He was an incredibly handyman who could turn his hand to seemingly everything. There was an allotment sized piece of land at the bottom of his garden where he grew our veg. While he was teaching my brother to bowl on his immaculate lawn he was teaching me to grow things and I still think of him every time I dig my bean trenches. I still have his old tools - they built them to last in those days! He was a very competent wood worker and even turned his hand to cabinet making. I still have the bedside cabinet he made from a wooden banana box AND the book with the instructions he followed to make it. When his house needed new windows, he knocked them up in his shed. He learned bricklaying so that he could knock through the coal house and so turned the outdoor to an indoor loo. Meanwhile, Gran would be processing all that veg, making her own bread everyday and finding time to teach her granddaughter to knit, crochet and sew.
In the summer months my brother and I spent so much time at the Institute. Me and my friend took every opportunity that the tennis court was free for a knock around. I thought the Institute a very exciting place. It was very good for games of hide and seek (we were not actually supposed to mess around in there but we did!)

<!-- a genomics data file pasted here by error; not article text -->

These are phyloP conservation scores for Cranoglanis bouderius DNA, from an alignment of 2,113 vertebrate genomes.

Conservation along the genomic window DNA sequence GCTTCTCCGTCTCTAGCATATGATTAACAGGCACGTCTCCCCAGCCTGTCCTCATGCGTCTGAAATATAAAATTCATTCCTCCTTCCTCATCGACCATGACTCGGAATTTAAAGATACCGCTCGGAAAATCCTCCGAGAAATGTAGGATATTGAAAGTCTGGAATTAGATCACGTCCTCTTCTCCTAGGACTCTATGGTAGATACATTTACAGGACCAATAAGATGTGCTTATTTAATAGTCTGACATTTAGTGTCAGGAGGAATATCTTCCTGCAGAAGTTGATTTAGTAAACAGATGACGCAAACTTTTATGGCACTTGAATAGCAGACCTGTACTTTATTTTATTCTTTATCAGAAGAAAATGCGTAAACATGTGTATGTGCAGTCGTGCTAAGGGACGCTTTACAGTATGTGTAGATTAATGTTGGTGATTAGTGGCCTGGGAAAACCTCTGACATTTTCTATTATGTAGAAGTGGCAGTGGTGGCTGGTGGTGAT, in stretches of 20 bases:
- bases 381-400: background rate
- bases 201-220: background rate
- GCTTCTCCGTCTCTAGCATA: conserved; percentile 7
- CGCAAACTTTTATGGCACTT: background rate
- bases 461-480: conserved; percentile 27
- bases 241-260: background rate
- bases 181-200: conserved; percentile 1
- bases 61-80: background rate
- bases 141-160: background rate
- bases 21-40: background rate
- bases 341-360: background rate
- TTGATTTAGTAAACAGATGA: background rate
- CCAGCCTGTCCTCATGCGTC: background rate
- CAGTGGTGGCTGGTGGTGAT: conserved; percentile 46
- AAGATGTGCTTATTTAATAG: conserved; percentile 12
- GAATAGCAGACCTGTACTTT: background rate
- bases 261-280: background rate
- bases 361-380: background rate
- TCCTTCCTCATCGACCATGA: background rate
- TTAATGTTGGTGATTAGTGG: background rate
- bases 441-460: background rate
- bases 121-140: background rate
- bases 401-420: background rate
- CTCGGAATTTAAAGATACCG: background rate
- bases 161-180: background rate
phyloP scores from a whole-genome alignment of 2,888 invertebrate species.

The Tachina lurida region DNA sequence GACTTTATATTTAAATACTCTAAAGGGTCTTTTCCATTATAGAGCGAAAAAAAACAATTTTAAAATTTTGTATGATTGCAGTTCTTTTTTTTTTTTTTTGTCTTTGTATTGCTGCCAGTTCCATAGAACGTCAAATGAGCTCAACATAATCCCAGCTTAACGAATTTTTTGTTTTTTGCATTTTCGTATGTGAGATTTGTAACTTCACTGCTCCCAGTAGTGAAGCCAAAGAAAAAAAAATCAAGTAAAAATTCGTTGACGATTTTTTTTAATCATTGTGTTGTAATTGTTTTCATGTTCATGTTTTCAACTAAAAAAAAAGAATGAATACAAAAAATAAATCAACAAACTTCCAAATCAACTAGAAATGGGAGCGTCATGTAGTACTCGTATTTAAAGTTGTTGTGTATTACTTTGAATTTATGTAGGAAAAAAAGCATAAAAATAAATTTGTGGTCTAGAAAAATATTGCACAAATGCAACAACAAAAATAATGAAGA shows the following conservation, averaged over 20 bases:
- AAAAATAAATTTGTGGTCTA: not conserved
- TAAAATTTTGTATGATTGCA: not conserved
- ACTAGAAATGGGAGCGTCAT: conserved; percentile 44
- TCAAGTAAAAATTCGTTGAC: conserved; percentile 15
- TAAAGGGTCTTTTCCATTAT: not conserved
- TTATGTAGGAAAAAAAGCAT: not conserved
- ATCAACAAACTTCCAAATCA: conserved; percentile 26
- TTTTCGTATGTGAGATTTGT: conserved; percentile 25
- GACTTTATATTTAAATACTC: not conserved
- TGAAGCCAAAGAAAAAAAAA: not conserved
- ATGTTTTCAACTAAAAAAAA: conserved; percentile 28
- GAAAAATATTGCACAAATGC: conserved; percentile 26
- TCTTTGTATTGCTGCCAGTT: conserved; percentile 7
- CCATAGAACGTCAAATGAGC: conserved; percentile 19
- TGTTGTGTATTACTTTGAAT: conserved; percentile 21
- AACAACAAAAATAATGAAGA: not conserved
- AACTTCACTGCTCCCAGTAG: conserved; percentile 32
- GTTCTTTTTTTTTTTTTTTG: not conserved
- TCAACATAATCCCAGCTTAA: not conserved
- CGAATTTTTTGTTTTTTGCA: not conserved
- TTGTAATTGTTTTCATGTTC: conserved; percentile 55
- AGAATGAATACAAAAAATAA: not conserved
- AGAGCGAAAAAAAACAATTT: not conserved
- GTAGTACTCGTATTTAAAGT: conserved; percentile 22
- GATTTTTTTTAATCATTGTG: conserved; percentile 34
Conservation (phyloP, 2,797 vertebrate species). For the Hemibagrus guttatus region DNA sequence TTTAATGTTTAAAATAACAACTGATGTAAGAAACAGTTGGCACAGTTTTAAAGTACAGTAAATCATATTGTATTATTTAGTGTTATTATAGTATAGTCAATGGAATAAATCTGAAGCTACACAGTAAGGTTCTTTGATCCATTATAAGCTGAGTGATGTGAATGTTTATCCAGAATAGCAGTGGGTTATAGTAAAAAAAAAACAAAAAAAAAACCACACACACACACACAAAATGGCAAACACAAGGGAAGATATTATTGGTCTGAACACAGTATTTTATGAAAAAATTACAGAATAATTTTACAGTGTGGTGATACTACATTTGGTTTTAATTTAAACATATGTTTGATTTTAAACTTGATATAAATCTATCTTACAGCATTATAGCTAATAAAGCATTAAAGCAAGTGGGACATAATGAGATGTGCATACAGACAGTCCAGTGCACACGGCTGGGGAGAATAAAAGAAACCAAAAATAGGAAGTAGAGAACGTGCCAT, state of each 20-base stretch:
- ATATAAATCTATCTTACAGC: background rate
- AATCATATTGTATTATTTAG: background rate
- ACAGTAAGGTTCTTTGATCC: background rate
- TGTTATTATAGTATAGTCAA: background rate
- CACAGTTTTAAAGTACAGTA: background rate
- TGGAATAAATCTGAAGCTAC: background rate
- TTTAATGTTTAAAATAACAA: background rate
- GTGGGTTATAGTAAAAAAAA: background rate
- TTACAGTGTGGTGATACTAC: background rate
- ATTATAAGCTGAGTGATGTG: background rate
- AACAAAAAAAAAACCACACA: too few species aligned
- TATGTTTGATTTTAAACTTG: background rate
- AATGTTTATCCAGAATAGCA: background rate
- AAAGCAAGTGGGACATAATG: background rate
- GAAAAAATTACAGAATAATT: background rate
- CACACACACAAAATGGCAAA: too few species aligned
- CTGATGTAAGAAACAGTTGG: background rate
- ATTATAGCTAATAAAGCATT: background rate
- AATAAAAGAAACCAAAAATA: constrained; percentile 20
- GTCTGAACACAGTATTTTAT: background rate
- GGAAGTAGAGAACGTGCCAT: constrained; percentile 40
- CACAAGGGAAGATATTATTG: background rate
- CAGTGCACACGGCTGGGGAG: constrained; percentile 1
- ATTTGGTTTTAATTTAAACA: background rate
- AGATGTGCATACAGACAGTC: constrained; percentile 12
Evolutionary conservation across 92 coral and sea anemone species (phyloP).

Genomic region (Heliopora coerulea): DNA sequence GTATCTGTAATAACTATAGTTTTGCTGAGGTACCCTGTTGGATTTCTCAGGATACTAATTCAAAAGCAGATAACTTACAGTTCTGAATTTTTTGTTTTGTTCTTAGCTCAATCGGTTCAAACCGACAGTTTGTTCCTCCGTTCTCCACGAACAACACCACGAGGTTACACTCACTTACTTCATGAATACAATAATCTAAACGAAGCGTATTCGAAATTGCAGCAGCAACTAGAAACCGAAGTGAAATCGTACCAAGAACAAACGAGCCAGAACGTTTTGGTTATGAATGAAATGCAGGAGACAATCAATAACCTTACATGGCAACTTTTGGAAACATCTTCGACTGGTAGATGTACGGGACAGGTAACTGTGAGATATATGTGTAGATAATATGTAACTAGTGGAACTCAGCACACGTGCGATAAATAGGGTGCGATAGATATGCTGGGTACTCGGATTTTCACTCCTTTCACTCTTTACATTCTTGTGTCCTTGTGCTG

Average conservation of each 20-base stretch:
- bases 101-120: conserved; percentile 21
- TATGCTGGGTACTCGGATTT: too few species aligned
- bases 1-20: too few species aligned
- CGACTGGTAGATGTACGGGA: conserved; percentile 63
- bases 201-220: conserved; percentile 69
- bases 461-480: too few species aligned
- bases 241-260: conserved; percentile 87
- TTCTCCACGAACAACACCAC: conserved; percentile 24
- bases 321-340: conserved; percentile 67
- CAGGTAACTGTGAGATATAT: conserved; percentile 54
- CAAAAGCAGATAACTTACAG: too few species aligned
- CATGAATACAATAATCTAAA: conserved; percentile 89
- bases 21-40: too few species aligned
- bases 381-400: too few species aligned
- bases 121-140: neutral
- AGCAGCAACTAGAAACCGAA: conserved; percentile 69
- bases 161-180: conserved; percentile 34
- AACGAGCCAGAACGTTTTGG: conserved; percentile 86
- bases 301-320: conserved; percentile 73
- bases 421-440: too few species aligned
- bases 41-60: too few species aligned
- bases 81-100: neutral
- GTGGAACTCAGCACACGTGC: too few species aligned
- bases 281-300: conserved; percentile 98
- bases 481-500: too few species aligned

As I got older I was allowed to help out too. One of my earliest jobs was putting the flags out before a match. Gran made red, white and blue striped ones for the Silver Jubilee year. I occasionally helped get the coal in and once I was old enough to be trusted with hot water in heavy kettles, was apprentice tea maker to Gran and her friend Winnie Aldham on match days. There was no pavilion in those days and at tea time the teams would troop into the little kitchen at the back of the Stute for a cup and a custard cream. It was my job to go round the green collecting the empty mugs afterwards and I never got out of the washing up. In those days all the club competitions took place throughout the year and the finals were held on a Sunday in September. This was a special day. No mugs of tea! I was despatched upstairs to the "China room" to pop matching cups and saucers from a vast array of mismatched crockery into the dumb waiter so that it could be brought down for washing. Then back up again and onto long tables in the long upstairs room (I think we called it the concert room) along with plates and plates of sandwiches, pork pie, sausage rolls and cakes. The Advertiser always sent a photographer to take a pic of the winners holding their trophies and the sun always shone (or at least, that's the way i remember it).